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  • Writer's pictureDEBORAH MORTIMER

Do You Sell Clothing & Other Apparel? Here’s a Few Things to Consider.

I can't tell you how many people contact me looking to trademark their t-shirt and apparel brand. Then they show me five or more of their "brands", which are just designs on the clothing. That's when I realize that it's not always clear what's a brand and what isn't.

Trademark registration protects the brand source of products or services. Brands are identifiers in the marketplace that allow consumers to distinguish the source of one product from another. Think about how you're able to distinguish a handbag made from Louis Vuitton versus one made by Coach. Well, the same goes for clothing and other apparel. If you want to know who made a particular shirt or dress, you'd most likely look at the tag displayed in the collar, the hang tag or in some cases the branding on the packaging material. This information tells you everything you need to know to go directly to the source to purchase the same shirt or dress.

But what about the design on the front of a t-shirt, hat or other apparel?

While in some cases a brand may put their name or logo on the front of their apparel, in an obvious display of the brand source. However, the mere fact that your logo is featured on the front (or side or back) of your apparel, does not mean that you are entitled to trademark protection. It must act as the brand source, which means it's displayed on the tags or packing material as explained above. It still stands that names and logos that are not used as a brand are not eligible for trademark protection. USPTO views logos or words that just appear as a graphic design on apparel as “merely ornamental”.

While, you can't trademark each individual t-shirt or apparel design, you can register your graphic design with the US Copyright office to protect it from being copied by competitors.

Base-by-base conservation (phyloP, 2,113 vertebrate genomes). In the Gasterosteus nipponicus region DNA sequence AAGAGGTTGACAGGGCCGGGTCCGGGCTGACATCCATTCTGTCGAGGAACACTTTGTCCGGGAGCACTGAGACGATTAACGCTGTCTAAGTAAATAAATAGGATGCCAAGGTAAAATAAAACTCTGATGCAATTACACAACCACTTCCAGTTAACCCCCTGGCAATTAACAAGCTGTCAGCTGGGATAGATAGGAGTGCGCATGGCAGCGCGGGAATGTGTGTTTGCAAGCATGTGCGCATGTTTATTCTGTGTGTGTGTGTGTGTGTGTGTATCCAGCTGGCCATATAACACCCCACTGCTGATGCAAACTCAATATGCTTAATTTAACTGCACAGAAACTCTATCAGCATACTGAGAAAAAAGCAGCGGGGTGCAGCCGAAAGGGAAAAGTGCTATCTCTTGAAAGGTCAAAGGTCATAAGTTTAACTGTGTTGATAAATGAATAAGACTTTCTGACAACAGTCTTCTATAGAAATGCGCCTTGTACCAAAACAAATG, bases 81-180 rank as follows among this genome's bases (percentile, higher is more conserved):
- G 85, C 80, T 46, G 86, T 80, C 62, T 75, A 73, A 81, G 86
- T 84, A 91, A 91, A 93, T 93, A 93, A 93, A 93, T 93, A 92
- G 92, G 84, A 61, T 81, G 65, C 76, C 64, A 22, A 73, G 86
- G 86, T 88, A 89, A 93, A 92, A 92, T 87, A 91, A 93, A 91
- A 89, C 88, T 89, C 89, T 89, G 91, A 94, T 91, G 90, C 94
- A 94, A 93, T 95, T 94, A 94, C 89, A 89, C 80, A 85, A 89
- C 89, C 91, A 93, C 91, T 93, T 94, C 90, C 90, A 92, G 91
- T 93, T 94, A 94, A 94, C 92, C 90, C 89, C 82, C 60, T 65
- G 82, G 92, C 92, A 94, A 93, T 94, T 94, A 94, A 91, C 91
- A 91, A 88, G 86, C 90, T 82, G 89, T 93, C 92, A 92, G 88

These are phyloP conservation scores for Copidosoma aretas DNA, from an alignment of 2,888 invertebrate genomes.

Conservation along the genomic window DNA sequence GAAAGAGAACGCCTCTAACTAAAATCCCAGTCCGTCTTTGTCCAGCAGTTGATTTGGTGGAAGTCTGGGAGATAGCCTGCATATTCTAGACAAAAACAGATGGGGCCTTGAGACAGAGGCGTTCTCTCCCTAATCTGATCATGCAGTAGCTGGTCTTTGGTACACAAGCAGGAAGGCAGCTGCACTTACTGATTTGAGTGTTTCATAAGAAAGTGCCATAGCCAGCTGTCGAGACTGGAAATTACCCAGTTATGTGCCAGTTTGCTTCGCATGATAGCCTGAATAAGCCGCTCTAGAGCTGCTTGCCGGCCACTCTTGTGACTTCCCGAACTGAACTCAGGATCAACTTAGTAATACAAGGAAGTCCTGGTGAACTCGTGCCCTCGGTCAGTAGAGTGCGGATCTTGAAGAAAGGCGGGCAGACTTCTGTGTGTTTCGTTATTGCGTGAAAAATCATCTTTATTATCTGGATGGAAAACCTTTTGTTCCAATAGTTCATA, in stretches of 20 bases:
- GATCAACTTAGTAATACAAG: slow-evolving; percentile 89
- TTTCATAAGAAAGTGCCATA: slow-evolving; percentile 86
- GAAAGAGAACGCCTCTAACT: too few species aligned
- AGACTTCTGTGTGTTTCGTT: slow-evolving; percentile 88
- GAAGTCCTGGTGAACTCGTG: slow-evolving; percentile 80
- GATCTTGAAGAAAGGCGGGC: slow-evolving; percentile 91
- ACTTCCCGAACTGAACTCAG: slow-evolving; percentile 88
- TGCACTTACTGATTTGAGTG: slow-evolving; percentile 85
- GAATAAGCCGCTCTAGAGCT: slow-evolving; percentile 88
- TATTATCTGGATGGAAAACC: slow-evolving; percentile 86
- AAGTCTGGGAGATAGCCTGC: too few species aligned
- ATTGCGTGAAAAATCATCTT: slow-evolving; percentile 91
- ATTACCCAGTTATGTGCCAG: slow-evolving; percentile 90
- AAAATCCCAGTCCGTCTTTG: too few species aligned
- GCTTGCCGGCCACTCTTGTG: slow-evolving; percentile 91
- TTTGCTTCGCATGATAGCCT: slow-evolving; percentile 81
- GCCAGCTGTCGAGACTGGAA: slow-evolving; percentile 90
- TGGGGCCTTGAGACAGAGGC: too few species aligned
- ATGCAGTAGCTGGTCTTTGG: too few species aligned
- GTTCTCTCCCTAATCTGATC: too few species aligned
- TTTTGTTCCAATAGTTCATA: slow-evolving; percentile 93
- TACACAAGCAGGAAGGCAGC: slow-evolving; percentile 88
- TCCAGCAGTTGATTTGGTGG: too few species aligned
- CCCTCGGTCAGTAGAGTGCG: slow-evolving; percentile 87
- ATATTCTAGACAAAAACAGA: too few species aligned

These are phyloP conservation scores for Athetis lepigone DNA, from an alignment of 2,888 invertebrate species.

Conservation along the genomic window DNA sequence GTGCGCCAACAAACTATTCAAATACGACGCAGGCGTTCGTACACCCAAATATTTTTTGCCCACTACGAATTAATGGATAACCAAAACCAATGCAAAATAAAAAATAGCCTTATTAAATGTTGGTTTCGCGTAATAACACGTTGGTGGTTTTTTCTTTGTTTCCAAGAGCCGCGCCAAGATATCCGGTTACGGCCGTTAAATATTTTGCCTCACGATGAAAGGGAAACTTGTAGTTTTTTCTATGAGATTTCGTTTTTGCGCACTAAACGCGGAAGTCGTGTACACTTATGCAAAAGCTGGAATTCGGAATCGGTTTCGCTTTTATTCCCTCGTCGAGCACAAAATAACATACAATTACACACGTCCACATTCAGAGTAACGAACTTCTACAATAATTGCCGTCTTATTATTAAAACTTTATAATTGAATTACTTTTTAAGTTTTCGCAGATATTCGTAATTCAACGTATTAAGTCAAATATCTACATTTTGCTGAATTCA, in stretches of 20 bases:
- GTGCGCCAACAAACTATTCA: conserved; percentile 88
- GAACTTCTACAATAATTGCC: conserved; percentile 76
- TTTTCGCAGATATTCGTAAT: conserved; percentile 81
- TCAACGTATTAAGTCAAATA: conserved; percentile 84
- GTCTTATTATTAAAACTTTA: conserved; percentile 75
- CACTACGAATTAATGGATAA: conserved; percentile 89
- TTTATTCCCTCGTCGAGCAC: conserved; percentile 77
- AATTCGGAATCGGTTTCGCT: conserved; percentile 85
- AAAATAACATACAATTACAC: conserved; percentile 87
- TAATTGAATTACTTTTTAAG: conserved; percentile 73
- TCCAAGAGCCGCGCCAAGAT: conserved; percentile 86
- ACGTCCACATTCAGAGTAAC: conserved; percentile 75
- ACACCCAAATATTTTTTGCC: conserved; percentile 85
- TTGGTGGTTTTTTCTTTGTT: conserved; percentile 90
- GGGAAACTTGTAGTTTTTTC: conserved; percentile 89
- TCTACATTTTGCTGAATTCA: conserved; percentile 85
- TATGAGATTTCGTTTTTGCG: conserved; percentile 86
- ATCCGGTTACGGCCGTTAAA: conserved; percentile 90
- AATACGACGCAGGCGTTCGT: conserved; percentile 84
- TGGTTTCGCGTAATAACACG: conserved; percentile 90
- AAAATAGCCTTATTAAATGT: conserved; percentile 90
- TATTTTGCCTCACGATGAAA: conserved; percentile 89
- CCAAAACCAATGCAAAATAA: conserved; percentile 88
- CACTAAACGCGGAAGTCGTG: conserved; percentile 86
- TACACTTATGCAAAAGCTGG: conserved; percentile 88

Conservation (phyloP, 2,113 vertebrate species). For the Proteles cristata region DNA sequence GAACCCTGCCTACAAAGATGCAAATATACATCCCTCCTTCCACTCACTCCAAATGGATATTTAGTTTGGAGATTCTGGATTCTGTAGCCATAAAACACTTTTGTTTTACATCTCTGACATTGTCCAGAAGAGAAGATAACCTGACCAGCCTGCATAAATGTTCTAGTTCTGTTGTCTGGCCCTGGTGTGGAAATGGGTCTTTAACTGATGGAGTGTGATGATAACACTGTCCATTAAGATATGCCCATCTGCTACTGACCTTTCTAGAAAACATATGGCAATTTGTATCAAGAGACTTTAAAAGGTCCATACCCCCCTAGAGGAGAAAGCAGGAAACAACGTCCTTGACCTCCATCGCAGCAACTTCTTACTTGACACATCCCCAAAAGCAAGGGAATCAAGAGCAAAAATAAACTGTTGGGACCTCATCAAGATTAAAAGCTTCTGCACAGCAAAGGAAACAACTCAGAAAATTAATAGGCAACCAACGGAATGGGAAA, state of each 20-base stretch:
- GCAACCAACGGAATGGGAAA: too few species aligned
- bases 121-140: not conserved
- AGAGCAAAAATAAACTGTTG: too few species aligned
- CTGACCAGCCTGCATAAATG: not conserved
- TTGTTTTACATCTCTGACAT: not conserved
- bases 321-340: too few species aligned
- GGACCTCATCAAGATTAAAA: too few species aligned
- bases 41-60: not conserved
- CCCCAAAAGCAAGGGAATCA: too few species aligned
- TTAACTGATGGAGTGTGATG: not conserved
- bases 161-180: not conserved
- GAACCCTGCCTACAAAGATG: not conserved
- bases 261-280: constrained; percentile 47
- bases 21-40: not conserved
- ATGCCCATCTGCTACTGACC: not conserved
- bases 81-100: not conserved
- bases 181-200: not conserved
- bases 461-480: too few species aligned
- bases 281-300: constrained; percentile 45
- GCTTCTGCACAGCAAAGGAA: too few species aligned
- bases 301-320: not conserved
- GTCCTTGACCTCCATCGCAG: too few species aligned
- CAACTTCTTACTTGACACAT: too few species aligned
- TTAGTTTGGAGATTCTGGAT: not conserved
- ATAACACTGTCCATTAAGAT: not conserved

Another thing to consider:

There is a big difference between the brand that is the source of the clothing and apparel and the source of the physical or online retail store that sells the clothing and apparel. That is the difference between Class 25 (clothing and apparel) and Class 35 (online retail store).

To be eligible for Class 25 trademark protection, your brand must be the source for the actual clothing you sell. That is, your brand produces the clothing or the clothing is being produced exclusively for your brand. This is where the brand must be displayed in the collar tag, hang tag or packaging material.

Class 35 is different. Brands in this class have a physical or online store in which they sell products or services. If your brand is a retail store that only sells a variety of clothing brands, then you are only eligible for protection for the retail store as a source to purchase the variety of brands you sell (Class 35). However, if your brand not only produces the clothing and apparel, but has a retail store where you sell the products as well, then you can seek registration for the retail store and the clothing you sell.

An easy way to understand this is to note the difference between a retail clothing store like Nordstrom’s which sells a variety of designer brand clothes and a designer store like Calvin Klein which only sells Calvin Klein brand clothing.

So let's recap:

Brand of Clothing must appear on collar tags, hang tags and/or packaging material to be eligible for trademark registration. It can also be copyright protected if it's also displayed on the actual clothing.

A Graphic Design on clothing and other apparel is not a brand if it's just a design on the front of the clothing or apparel. This is eligible for copyright protection only.

If you produce and sell your own brand of clothing and other apparel, then you can seek trademark registration in Class 25 for the apparel themselves and Class 35 for the physical or online retail store. Note that the retail store can sell both your brand of clothing as well as others.

However, if you have an online and/or physical retail store that only sells the clothing and apparel of other brands, then you can seek trademark protection for the retail store (Class 35) but not the clothing and apparel themselves (Class 25).

Ready to start the journey to protecting your brand? Schedule a discovery call or consultation by clicking here.

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